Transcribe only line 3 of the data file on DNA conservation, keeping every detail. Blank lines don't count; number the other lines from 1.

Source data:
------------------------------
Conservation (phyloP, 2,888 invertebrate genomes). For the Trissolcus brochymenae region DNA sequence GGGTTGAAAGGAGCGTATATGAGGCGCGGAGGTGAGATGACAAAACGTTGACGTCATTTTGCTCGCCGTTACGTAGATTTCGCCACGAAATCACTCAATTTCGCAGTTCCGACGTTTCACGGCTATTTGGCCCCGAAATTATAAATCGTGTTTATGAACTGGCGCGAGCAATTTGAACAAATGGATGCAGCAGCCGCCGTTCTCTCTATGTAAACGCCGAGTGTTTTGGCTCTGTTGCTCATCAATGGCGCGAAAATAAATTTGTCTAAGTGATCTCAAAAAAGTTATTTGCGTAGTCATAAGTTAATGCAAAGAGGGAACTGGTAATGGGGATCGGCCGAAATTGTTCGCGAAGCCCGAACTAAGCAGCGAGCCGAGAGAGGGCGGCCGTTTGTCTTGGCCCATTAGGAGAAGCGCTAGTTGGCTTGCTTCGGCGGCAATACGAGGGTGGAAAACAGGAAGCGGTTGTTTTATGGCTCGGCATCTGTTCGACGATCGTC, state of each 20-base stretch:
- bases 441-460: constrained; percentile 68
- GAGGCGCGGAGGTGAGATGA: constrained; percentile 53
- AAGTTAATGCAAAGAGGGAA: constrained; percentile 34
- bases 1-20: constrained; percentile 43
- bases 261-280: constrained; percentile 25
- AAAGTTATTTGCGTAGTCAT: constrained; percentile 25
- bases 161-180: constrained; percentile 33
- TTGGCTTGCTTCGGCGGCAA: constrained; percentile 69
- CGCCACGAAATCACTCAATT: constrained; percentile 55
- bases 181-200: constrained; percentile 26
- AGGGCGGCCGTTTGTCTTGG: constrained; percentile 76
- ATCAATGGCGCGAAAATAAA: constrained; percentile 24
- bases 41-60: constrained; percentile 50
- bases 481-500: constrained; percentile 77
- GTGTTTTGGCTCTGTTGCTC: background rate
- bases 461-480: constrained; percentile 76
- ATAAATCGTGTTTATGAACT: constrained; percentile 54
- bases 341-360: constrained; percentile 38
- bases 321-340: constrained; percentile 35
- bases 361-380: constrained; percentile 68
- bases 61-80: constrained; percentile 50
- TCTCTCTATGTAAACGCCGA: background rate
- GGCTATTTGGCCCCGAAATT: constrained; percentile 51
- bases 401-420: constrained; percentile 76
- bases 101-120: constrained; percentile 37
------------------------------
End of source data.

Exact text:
- GAGGCGCGGAGGTGAGATGA: constrained; percentile 53